|JUNE 25, 2010 --
Connecticut Food Bank issued a public plea Wednesday asking for assistance in keeping its warehouses stocked with food as the summer months approach.
The Food Bank has seen its food supply dwindle in the last few weeks as donations drop and the demand for food assistance continues to be high.
Connecticut Food Bank is running a special "virtual food drive" on its web site, www.ctfoodbank.org, to try to raise much-needed funds to purchase additional food this summer to feed men, women and children in need.
"Contrary to what many people may think, the highest demand for food is in the summer. More families will be turning to soup kitchens and food pantries for assistance because they don't have enough money to buy the food they need for their children," said Nancy L. Carrington, Connecticut Food Bank's Chief Executive Officer. "A family with two children will have to come up with more than 200 extra meals during the summer vacation when they don't have access to school meals - and that's an extremely difficult situation to face for most low-income families."
Connecticut Food Bank, the largest centralized source of emergency food in Connecticut, serves 650 food-assistance programs, such as food pantries, soup kitchens, shelters, and low-income child and adult day programs in six of Connecticut's eight counties: Fairfield, Litchfield, Middlesex, New Haven, New London and Windham. Since its incorporation in 1982 as the state's first regional food bank, Connecticut Food Bank has distributed more than 200 million pounds of food to people in need.
Last summer, Connecticut Food Bank's food supply was buoyed by a one-time $593,000 federal allocation from the U.S. Department of Agriculture for The Emergency Food Assistance Program (TEFAP). The dollars, coming through the American Recovery and Reinvestment Act of 2009, also known as the federal stimulus funds, enabled Connecticut Food Bank to get 14 extra tractor trailer loads of food for the food-assistance network in Connecticut. That one-time allocation, however, is not available to the Food Bank this year.
"Unfortunately, the people who were hurting from the recession last year who were helped by the federal stimulus bill are still hurting this year. They are still depending on us and our network of food pantries, soup kitchens and shelters for help. And they are coming from small towns, suburbs and cities," Carrington said.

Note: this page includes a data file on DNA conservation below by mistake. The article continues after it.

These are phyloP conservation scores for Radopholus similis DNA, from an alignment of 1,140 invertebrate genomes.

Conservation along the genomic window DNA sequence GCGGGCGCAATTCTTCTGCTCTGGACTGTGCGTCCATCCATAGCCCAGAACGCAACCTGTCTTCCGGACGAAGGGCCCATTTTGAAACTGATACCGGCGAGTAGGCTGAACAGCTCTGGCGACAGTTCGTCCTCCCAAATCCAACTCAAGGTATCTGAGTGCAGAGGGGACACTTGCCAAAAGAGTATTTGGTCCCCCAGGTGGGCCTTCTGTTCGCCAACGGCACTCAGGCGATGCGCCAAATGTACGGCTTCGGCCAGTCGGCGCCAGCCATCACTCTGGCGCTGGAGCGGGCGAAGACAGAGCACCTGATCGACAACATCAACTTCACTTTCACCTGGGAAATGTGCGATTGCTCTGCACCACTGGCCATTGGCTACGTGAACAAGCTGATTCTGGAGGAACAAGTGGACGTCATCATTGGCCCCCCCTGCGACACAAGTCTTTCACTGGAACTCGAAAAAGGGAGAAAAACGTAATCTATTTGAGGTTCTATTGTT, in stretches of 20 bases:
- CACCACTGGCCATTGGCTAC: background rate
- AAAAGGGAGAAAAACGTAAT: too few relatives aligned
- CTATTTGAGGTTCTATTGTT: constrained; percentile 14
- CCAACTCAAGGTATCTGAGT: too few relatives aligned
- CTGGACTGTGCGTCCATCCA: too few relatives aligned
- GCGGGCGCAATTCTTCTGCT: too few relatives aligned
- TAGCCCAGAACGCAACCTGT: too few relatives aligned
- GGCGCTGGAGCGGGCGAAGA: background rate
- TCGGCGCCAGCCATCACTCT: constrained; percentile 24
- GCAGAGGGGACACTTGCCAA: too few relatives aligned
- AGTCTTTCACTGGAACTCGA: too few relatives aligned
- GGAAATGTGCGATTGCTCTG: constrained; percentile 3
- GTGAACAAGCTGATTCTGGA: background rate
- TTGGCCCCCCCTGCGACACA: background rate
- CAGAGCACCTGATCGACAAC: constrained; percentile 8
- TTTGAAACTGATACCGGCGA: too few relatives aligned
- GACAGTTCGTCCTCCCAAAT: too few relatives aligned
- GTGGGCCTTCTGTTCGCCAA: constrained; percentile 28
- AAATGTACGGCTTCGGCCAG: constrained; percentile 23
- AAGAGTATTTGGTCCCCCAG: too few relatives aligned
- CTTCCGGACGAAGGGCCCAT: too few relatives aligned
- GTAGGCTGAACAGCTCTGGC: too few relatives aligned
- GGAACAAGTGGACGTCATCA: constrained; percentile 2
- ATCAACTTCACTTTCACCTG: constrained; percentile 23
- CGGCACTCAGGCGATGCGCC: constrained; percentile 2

"Economists project that households experiencing the long-term unemployment or underemployment associated with this recession will not fully recover for at least 10 years beyond the turn-around of the macro-economic indicators," Carrington said. "Connecticut Food Bank and our food-assistance network must be prepared to respond to that forecasted decade of continued need as well as the immediate growing crisis."
In Connecticut, one in seven households struggled with hunger in 2009, according to the Food Research and Action Center.
Fifty-five percent of the people served by the Food Bank's food pantry network come from suburban or small towns, while 45 percent come from urban communities.
The summer is also when food manufacturers and distributors scale down their operations to accommodate employee vacations and limited productions. Additionally, Connecticut Food Bank has seen the amount of private food donations drop from year to year.
"This recession has impacted our business community and in turn it has impacted their giving capabilities," Carrington said. "We have never fully met the need even before the current economic downturn and last year our food-assistance programs reported an average 30 percent increase in demand for their services."
Through the years, Connecticut Food Bank has had to gradually increase the amount of food it purchases in order to meet the need for food assistance in the state. Connecticut Food Bank, part of a national network of food banks, buys certain food items to supplement donations to ensure food-assistance programs have access to nutritious food for their recipients.
For more information, visit www.ctfoodbank.org or call (203) 469-5000.